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Lorraine-Richie

Lorraine-Richie

Donating your organs or bone marrow after death can sometimes be a daunting choice. Although, without the brave choice of an anonymous donor, little Lorraine-Richie wouldn’t be here today.

Born full term and healthy at nine pounds, Lorraine-Richie was a perfect little baby, if not a little pale. However, after a few days her parents realised she was more jaundiced than they felt she should be. Although her blood tests came back clear and her parents were encouraged to let her sit in the sun a little more, there was something very wrong with her. She couldn’t hold down feeds and would vomit, not just the usual spilling that all little babies do, projectile vomiting. Her parents took her to their GP thinking it was a tummy bug going around. They were sent to Middlemore for more tests when the GP couldn’t find anything wrong and the jaundice and vomiting continued. Put under a phototherapy lamp and enduring more tests, Lorraine-Richie continued to deteriorate. Her mum went to bed one night and the next morning found her baby daughter had tubes and wires placed by nurses the next morning – a jarring and frightening sight.

The family was then sent to Starship as Lorraine-Richie continued to get worse. There the little girl underwent a liver and bone marrow biopsy. In recovery her mother noticed that her little daughter wasn’t breathing right. The cause was internal bleeding, an unfortunate consequence of the biopsies.

Lorraine-Richie’s family were informed that she needed a liver transplant, however, she was too sick to be put onto the transplant list to wait for a donor.

Her mother, Phoenicia, says that she trusted her mother’s instincts and they were telling her that Lorraine-Richie would be alright. Although the rest of the family seemed to be losing hope, Phoenicia kept reminding herself that, “…she’s still breathing, she’s still here”.

The next day, after a night of prayer and watching over the little girl, the family were relieved to be told that her stats were back up and she was pout onto the transplant list right away.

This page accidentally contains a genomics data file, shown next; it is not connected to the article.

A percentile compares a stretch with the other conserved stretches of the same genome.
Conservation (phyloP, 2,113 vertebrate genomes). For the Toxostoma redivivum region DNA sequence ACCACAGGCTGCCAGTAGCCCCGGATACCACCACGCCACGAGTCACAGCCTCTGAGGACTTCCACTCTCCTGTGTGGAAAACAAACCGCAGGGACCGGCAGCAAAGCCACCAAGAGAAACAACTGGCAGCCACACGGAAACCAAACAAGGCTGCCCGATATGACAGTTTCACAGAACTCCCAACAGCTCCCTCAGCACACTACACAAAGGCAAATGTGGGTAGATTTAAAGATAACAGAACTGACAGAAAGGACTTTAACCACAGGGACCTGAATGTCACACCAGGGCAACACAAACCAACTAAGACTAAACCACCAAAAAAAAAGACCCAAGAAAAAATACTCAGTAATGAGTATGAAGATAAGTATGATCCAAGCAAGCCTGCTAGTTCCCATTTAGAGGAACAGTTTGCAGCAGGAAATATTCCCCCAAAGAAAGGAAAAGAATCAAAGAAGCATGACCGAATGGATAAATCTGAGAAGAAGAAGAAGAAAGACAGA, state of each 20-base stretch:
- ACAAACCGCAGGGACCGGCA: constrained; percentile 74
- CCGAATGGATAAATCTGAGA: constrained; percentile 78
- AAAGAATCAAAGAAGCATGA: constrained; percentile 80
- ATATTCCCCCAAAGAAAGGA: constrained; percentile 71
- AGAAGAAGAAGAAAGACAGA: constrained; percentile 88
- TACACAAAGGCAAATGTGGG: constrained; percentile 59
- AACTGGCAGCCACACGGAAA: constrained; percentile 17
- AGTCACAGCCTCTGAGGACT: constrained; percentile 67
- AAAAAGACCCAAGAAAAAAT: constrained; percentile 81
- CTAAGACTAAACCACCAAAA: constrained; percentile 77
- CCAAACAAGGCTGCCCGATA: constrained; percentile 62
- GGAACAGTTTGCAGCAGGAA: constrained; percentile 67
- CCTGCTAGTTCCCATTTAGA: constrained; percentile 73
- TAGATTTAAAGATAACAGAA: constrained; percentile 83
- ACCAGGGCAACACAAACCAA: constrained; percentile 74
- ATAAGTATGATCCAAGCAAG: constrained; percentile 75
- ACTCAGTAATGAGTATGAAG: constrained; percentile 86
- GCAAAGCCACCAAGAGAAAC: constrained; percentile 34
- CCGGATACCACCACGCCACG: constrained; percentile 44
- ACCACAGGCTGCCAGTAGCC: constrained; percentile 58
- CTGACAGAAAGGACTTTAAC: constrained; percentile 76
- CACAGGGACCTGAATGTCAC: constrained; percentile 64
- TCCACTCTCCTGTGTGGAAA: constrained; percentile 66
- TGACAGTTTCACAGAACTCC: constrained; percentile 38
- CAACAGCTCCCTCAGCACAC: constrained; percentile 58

Some weeks later, the family were  informed that a liver donor had been found. Phoenicia was still not sure if she should agree to the transplant. Pulled in two different directions – her faith and what the doctors said was best for their daughter – the parents discussed what they should do next. Lorraine-Richie’s father, Tamati, found the passage in Genesis where Eve is made form Adam’s rib, essentially a transplant. Their choice made, the parents agreed to the transplant.

Their transplant specialist, John Bishop was the one to operate and Phoenicia remembers that the scariest thing was sending her daughter into surgery. The little girl had been fighting so hard and to let go of her was one of the hardest things she had ever had to do. However, she listened to her instincts and felt that they were making the right choice for Lorraine-Richie.

At 18 days old, Lorraine-Richie became the youngest kiwi to ever have a liver transplant. Although, she will have to deal with having Hepatitis b because of the liver that was donated. When she was out of surgery, she looked puffy and sick but so much better than before the transplant. Phoenicia felt she could relax the moment she saw her daughter. At two weeks post-surgery, Lorraine-Richie is so alert and looks so much better. As of this week she has started breastfeeding again and is doing amazingly well. A lot has happened to this little girl in such a short time and there is more news every day for her family to take in and process.

There are still no answers as to why Lorraine-Richie’s liver shut down. The cause is unknown but may be attributed to a rare liver disorder that is virtually unheard of where the liver’s cells don’t rejuvenate. To help in finding the cause, and to try and help others who may be diagnose with the same disorder, Lorraine-Richie’s family have donated part of her liver to medical research. Genetics have been ruled out but her family still have no answers.

Now, all Lorraine-Richie’s family want for her is to have a bright future. They want her to see her scars not as things to be hidden, but as badges of honor for all that she’s gone through and survived. Her mother hopes she won’t be insecure about them because she sees them and is so proud of her daughter and what she has overcome. “I hope she doesn’t dwell on them, that she looks after herself. We are so grateful that she is here today.” Her family also hope that Lorraine-Richie’s story helps inspire Maori to donate because it is a good thing and helps save lives.

This little girl has been through so much in such a short amount of time and at only a few months old has become an inspiration to many through her strength and her will to survive.